CLHIA commends new Saskatchewan regulations aimed at avoiding public confusion over use of life insuranceBy The IJ Staff | October 30 2018 09:30AM
The Canadian Life and Health Insurance Association (CLHIA) has commended the Saskatchewan government for enacting regulations to address any public confusion that life insurance policies could be used as deposit or securities contracts.
The new Saskatchewan regulations, published yesterday, limit the amount of premiums a life insurer may receive or accept for deposit in certain life insurance policies and associated side accounts.
The provincial government took the steps after three limited partnerships took two insurers to court in Saskatoon saying the side accounts they bought had no upper limit on the size of the investment.
Some of the side accounts in question, issued during a time of higher interest rates, allowed holders to invest with guaranteed rates of up to five per cent. While this can be very profitable for the partnerships they could also cause significant financial damage for the insurers.
The firms that issued the policies were later acquired by Industrial Alliance Insurance and Financial Services (iA Financial Group) and Manulife Financial.
In a news release, Manulife said consumers buying universal life policies and those companies issuing the policies, “never intended to have the policies function as deposit or securities contracts.”
Accounts have no connection with life insurance
Manulife said one of the partnerships, Mosten Investment LP, has claimed that life insurers “can be compelled to accept unlimited premium payments. In effect, Mosten is seeking to use insurance policies to invest sizeable sums that have no connection to the insurance coverage.”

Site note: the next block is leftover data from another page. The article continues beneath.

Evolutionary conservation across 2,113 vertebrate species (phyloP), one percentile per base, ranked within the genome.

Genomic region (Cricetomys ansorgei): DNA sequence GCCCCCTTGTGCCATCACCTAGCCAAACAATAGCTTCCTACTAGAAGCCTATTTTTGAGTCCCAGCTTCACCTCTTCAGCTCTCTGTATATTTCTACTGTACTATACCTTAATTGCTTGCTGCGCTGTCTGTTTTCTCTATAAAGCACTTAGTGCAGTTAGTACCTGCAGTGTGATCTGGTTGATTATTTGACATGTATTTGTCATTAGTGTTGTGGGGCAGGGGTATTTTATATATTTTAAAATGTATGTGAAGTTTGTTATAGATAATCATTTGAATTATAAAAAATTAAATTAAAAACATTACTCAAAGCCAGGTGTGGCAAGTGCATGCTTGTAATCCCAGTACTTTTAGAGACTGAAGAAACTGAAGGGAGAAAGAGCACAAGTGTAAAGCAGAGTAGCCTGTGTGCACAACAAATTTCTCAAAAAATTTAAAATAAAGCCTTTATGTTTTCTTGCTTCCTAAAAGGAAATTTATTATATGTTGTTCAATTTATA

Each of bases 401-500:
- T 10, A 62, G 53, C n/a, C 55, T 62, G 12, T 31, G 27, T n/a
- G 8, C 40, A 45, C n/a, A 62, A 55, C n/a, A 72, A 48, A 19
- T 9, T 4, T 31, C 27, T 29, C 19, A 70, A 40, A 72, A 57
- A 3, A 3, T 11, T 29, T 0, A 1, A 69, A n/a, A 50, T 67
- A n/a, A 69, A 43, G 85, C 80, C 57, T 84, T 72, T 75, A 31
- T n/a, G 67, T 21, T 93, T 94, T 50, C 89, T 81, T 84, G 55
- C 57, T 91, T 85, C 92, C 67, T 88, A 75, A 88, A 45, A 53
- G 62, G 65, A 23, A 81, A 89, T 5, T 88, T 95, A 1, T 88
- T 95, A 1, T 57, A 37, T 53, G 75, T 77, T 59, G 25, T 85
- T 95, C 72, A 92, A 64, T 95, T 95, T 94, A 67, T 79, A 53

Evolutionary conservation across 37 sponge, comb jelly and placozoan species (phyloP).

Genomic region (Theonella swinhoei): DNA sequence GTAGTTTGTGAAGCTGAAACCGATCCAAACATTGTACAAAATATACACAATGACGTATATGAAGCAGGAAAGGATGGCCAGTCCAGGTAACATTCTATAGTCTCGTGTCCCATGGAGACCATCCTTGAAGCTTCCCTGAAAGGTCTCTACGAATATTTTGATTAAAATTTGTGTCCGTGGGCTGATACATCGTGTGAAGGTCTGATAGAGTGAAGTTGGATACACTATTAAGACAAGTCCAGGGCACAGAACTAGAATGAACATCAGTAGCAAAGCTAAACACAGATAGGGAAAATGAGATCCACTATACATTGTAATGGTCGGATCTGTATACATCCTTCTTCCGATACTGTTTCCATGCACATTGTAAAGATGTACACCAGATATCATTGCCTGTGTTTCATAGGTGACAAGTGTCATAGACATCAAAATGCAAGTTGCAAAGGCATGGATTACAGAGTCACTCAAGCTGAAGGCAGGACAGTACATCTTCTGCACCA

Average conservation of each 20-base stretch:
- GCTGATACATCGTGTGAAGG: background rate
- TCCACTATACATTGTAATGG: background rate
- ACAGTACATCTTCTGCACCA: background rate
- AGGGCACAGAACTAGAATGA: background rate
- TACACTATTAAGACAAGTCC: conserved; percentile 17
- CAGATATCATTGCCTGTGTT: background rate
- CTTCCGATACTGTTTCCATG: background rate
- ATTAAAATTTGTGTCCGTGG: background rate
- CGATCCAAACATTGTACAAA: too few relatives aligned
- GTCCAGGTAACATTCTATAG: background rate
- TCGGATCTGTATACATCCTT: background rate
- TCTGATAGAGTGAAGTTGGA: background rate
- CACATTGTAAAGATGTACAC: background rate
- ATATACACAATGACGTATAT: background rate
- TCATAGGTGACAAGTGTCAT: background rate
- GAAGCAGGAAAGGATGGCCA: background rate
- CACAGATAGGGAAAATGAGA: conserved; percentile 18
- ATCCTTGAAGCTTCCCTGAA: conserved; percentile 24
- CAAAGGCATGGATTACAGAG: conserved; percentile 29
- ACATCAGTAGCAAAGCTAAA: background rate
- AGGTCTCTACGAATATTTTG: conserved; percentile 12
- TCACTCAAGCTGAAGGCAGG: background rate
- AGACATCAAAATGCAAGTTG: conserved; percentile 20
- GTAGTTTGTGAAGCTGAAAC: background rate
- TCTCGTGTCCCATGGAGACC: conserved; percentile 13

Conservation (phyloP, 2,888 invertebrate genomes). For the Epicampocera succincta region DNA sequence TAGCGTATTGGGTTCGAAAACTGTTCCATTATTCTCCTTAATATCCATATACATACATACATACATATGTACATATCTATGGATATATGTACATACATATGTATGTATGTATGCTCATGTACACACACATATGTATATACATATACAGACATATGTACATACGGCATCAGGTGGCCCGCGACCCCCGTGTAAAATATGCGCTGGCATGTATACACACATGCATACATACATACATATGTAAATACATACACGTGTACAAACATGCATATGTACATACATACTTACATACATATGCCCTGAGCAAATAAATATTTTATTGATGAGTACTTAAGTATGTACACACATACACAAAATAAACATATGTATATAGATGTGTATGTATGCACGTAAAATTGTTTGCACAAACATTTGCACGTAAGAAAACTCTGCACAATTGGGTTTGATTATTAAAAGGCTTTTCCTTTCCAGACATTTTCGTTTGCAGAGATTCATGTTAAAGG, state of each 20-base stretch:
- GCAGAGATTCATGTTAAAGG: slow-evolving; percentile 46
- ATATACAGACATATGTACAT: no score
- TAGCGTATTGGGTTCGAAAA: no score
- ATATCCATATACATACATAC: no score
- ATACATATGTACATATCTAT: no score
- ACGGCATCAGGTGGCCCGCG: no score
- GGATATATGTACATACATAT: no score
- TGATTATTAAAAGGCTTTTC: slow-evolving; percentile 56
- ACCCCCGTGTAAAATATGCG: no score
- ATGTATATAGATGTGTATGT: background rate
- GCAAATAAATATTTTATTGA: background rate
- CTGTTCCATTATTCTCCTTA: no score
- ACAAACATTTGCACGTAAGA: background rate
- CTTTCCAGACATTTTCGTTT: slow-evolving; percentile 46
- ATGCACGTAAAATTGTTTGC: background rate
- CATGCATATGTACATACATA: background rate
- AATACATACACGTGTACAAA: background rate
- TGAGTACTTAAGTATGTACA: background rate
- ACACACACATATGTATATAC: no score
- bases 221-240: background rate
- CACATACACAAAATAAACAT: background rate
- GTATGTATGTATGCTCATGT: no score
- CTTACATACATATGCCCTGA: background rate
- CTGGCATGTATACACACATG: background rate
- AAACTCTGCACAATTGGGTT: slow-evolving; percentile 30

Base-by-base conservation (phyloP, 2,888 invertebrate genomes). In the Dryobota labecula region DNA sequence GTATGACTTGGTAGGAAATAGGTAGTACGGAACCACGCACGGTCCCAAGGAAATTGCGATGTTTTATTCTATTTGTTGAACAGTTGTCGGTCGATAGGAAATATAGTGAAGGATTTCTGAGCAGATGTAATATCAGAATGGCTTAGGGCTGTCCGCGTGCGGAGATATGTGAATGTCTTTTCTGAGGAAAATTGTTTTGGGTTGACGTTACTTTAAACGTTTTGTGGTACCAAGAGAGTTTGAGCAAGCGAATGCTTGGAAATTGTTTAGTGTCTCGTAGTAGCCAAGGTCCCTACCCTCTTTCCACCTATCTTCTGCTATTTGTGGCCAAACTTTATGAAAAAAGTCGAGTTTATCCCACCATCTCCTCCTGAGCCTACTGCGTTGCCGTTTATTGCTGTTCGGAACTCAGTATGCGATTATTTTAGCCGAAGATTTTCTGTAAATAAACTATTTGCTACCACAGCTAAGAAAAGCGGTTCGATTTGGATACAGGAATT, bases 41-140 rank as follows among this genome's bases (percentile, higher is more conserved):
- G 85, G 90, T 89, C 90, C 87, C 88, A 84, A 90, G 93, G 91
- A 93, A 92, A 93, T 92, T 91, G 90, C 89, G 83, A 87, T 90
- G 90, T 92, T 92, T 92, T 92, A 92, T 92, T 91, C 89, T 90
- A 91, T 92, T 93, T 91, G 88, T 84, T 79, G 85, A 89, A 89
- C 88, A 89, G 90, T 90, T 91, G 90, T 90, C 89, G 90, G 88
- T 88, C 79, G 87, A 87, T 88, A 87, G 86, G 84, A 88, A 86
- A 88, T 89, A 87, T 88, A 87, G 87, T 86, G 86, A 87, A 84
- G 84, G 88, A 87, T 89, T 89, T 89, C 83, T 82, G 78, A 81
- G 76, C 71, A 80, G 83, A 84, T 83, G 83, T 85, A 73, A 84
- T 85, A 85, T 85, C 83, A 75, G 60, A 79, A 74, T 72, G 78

The CLHIA intervened in the Saskatchewan case saying it raises significant legal issues of concern to the Canadian life and health insurance industry. “The position taken by the Ituna Investment LP, Mosten Investment LP and Atwater Investment LP is contrary to the nature and intended purpose of the product, fundamental insurance law concepts and Canada’s regulatory system,” said Stephen Frank, CLHIA president and CEO.
“Because the public policy concern addressed by the Government of Saskatchewan is equally relevant across Canada, the CLHIA plans to request other provincial and territorial governments to take comparable regulatory steps to avoid any public uncertainty in other jurisdictions,” added Frank.
In a statement issued Oct. 30, iA Financial Group also welcomed the new regulations. “Given these new Saskatchewan regulations, iA Financial Group believes that the substantial aspects of the Ituna litigation will be resolved. iA Financial Group fully supports the CLHIA's initiative to request that other provincial and territorial governments take comparable steps to add clarity to the legislation and reinforce the insurance purpose of side accounts.”